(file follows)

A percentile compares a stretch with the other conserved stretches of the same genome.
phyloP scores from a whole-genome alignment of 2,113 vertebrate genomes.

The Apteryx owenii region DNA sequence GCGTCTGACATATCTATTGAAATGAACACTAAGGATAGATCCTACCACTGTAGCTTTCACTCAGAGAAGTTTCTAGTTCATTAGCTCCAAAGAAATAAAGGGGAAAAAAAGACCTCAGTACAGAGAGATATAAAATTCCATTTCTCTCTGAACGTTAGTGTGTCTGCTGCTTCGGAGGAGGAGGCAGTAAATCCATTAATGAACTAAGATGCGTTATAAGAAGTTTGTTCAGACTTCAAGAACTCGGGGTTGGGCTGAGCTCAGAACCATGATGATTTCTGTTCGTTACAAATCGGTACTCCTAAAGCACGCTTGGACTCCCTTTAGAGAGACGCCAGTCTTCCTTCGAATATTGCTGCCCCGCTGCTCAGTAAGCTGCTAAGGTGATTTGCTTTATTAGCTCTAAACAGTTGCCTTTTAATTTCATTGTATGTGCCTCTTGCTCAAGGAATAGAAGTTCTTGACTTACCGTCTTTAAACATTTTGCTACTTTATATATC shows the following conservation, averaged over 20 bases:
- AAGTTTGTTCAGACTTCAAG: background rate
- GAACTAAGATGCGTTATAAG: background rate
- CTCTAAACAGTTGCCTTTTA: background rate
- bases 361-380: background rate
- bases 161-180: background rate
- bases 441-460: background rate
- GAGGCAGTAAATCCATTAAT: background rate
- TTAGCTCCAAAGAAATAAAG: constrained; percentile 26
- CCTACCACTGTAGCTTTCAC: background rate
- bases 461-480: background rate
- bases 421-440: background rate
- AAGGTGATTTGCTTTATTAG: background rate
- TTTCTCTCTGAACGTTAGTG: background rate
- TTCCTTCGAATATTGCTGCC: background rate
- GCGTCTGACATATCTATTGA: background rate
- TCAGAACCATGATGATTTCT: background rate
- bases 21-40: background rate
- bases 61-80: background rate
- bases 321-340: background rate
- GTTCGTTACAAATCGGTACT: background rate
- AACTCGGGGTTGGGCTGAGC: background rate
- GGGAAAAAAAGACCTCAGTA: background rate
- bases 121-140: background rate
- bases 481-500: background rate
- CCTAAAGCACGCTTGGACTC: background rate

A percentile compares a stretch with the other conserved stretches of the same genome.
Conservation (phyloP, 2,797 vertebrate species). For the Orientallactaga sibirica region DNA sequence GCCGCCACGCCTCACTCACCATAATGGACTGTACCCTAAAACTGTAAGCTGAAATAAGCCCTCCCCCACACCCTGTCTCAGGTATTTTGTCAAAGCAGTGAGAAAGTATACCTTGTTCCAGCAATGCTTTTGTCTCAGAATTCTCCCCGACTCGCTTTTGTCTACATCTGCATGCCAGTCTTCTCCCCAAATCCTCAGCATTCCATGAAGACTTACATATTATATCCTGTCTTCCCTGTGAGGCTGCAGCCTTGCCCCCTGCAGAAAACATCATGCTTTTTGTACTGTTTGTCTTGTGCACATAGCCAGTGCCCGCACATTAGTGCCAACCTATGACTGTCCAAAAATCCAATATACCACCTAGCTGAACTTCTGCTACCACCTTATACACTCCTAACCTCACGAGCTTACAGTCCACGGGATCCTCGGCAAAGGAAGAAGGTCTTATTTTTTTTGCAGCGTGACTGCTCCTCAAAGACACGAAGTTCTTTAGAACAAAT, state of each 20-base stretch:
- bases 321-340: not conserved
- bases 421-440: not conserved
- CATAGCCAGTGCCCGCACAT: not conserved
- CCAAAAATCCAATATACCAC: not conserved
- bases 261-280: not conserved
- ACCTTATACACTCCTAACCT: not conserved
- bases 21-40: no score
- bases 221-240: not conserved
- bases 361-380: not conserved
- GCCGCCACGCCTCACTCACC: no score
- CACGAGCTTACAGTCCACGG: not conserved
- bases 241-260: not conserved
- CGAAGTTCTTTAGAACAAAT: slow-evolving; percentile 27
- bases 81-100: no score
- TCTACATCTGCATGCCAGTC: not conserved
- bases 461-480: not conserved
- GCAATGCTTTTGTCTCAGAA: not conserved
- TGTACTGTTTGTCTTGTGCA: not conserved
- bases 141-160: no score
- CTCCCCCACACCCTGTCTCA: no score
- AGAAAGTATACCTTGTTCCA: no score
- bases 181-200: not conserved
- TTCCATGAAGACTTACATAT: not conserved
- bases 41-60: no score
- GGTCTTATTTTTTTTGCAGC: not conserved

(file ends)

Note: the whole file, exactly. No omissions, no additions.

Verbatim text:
A percentile compares a stretch with the other conserved stretches of the same genome.
phyloP scores from a whole-genome alignment of 2,113 vertebrate genomes.

The Apteryx owenii region DNA sequence GCGTCTGACATATCTATTGAAATGAACACTAAGGATAGATCCTACCACTGTAGCTTTCACTCAGAGAAGTTTCTAGTTCATTAGCTCCAAAGAAATAAAGGGGAAAAAAAGACCTCAGTACAGAGAGATATAAAATTCCATTTCTCTCTGAACGTTAGTGTGTCTGCTGCTTCGGAGGAGGAGGCAGTAAATCCATTAATGAACTAAGATGCGTTATAAGAAGTTTGTTCAGACTTCAAGAACTCGGGGTTGGGCTGAGCTCAGAACCATGATGATTTCTGTTCGTTACAAATCGGTACTCCTAAAGCACGCTTGGACTCCCTTTAGAGAGACGCCAGTCTTCCTTCGAATATTGCTGCCCCGCTGCTCAGTAAGCTGCTAAGGTGATTTGCTTTATTAGCTCTAAACAGTTGCCTTTTAATTTCATTGTATGTGCCTCTTGCTCAAGGAATAGAAGTTCTTGACTTACCGTCTTTAAACATTTTGCTACTTTATATATC shows the following conservation, averaged over 20 bases:
- AAGTTTGTTCAGACTTCAAG: background rate
- GAACTAAGATGCGTTATAAG: background rate
- CTCTAAACAGTTGCCTTTTA: background rate
- bases 361-380: background rate
- bases 161-180: background rate
- bases 441-460: background rate
- GAGGCAGTAAATCCATTAAT: background rate
- TTAGCTCCAAAGAAATAAAG: constrained; percentile 26
- CCTACCACTGTAGCTTTCAC: background rate
- bases 461-480: background rate
- bases 421-440: background rate
- AAGGTGATTTGCTTTATTAG: background rate
- TTTCTCTCTGAACGTTAGTG: background rate
- TTCCTTCGAATATTGCTGCC: background rate
- GCGTCTGACATATCTATTGA: background rate
- TCAGAACCATGATGATTTCT: background rate
- bases 21-40: background rate
- bases 61-80: background rate
- bases 321-340: background rate
- GTTCGTTACAAATCGGTACT: background rate
- AACTCGGGGTTGGGCTGAGC: background rate
- GGGAAAAAAAGACCTCAGTA: background rate
- bases 121-140: background rate
- bases 481-500: background rate
- CCTAAAGCACGCTTGGACTC: background rate

A percentile compares a stretch with the other conserved stretches of the same genome.
Conservation (phyloP, 2,797 vertebrate species). For the Orientallactaga sibirica region DNA sequence GCCGCCACGCCTCACTCACCATAATGGACTGTACCCTAAAACTGTAAGCTGAAATAAGCCCTCCCCCACACCCTGTCTCAGGTATTTTGTCAAAGCAGTGAGAAAGTATACCTTGTTCCAGCAATGCTTTTGTCTCAGAATTCTCCCCGACTCGCTTTTGTCTACATCTGCATGCCAGTCTTCTCCCCAAATCCTCAGCATTCCATGAAGACTTACATATTATATCCTGTCTTCCCTGTGAGGCTGCAGCCTTGCCCCCTGCAGAAAACATCATGCTTTTTGTACTGTTTGTCTTGTGCACATAGCCAGTGCCCGCACATTAGTGCCAACCTATGACTGTCCAAAAATCCAATATACCACCTAGCTGAACTTCTGCTACCACCTTATACACTCCTAACCTCACGAGCTTACAGTCCACGGGATCCTCGGCAAAGGAAGAAGGTCTTATTTTTTTTGCAGCGTGACTGCTCCTCAAAGACACGAAGTTCTTTAGAACAAAT, state of each 20-base stretch:
- bases 321-340: not conserved
- bases 421-440: not conserved
- CATAGCCAGTGCCCGCACAT: not conserved
- CCAAAAATCCAATATACCAC: not conserved
- bases 261-280: not conserved
- ACCTTATACACTCCTAACCT: not conserved
- bases 21-40: no score
- bases 221-240: not conserved
- bases 361-380: not conserved
- GCCGCCACGCCTCACTCACC: no score
- CACGAGCTTACAGTCCACGG: not conserved
- bases 241-260: not conserved
- CGAAGTTCTTTAGAACAAAT: slow-evolving; percentile 27
- bases 81-100: no score
- TCTACATCTGCATGCCAGTC: not conserved
- bases 461-480: not conserved
- GCAATGCTTTTGTCTCAGAA: not conserved
- TGTACTGTTTGTCTTGTGCA: not conserved
- bases 141-160: no score
- CTCCCCCACACCCTGTCTCA: no score
- AGAAAGTATACCTTGTTCCA: no score
- bases 181-200: not conserved
- TTCCATGAAGACTTACATAT: not conserved
- bases 41-60: no score
- GGTCTTATTTTTTTTGCAGC: not conserved